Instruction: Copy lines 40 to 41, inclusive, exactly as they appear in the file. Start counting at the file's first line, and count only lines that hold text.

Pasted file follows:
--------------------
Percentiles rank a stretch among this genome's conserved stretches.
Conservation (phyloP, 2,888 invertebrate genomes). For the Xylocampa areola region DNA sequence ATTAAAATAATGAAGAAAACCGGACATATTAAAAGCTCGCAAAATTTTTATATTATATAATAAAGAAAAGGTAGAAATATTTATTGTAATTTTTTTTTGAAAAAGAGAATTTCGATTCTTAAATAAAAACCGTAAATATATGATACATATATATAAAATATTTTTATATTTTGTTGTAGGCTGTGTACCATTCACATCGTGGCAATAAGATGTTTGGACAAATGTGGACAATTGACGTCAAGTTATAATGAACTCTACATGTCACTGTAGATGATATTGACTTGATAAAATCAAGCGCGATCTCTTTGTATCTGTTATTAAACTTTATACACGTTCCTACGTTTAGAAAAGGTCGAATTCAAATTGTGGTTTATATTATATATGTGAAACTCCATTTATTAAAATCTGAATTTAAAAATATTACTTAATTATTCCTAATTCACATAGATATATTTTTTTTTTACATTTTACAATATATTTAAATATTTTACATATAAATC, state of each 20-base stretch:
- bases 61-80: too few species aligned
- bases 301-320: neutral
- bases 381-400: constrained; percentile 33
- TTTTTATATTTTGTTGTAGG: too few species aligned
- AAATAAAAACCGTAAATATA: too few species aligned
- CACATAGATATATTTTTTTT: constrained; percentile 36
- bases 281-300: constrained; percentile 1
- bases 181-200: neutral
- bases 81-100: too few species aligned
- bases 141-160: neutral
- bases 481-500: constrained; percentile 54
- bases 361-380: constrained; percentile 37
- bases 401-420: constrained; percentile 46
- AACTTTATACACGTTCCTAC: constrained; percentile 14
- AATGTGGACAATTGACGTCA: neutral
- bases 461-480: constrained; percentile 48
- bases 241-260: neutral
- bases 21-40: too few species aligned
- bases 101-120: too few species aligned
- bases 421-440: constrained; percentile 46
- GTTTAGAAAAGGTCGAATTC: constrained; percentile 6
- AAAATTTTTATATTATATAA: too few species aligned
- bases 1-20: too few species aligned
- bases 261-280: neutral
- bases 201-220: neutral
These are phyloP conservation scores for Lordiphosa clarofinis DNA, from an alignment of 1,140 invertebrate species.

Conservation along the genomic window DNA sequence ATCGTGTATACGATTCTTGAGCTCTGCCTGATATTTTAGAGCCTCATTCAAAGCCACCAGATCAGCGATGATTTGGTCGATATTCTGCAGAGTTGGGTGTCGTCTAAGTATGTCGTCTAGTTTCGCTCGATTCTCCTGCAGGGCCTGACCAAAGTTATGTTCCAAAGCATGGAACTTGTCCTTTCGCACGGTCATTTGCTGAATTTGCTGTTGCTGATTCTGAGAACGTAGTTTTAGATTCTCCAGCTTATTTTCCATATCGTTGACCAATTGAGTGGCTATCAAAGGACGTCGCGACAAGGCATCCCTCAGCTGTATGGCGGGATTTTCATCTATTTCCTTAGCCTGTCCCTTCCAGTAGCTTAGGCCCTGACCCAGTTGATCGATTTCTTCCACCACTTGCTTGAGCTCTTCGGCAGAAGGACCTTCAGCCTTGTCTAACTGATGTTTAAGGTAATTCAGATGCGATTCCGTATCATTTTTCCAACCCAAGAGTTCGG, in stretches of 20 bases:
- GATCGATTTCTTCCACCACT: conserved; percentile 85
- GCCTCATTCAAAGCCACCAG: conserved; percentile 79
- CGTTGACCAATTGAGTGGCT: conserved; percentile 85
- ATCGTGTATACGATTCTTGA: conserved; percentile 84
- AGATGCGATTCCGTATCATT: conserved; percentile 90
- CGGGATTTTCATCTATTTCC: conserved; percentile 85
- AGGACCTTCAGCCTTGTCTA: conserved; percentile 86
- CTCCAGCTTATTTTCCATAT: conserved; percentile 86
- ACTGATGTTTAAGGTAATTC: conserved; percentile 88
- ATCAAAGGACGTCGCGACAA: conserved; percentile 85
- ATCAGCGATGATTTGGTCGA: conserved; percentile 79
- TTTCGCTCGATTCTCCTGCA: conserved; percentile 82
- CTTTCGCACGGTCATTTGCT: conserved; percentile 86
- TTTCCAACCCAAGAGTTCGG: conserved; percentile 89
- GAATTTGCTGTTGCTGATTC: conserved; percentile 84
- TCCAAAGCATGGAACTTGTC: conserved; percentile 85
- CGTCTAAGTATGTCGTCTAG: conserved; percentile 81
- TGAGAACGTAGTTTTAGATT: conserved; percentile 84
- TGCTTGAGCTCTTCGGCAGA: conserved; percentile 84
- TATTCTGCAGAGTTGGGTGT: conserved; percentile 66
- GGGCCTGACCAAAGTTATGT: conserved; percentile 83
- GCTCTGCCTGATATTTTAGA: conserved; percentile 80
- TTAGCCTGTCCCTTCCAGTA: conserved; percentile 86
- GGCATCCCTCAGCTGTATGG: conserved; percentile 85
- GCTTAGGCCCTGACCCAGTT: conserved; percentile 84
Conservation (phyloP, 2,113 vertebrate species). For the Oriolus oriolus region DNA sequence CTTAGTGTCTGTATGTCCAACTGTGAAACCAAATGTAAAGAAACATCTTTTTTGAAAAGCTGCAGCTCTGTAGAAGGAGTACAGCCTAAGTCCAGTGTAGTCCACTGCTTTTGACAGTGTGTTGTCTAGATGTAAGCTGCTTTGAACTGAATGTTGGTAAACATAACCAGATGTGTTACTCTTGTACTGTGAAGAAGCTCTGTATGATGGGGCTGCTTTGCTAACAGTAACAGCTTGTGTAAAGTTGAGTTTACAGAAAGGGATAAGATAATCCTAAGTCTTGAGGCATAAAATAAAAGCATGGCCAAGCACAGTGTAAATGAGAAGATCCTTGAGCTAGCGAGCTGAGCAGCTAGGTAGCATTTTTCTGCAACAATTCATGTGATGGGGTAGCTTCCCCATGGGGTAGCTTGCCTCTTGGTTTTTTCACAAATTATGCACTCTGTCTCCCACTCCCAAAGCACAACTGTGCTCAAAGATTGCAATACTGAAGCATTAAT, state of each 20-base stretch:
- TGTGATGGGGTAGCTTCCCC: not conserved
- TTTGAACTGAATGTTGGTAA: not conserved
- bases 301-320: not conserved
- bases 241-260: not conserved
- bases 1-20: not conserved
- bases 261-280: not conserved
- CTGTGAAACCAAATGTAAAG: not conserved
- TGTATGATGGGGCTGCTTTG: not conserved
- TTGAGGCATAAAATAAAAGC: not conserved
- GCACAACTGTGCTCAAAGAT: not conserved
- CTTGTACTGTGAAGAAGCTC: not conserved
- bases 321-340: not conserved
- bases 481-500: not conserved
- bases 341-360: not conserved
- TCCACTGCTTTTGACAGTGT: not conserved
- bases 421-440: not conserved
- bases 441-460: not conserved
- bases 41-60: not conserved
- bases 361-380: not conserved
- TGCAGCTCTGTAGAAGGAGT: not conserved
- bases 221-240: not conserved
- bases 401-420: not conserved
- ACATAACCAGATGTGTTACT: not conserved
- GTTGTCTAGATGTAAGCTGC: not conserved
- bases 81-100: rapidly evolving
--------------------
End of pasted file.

- ATCAGCGATGATTTGGTCGA: conserved; percentile 79
- TTTCGCTCGATTCTCCTGCA: conserved; percentile 82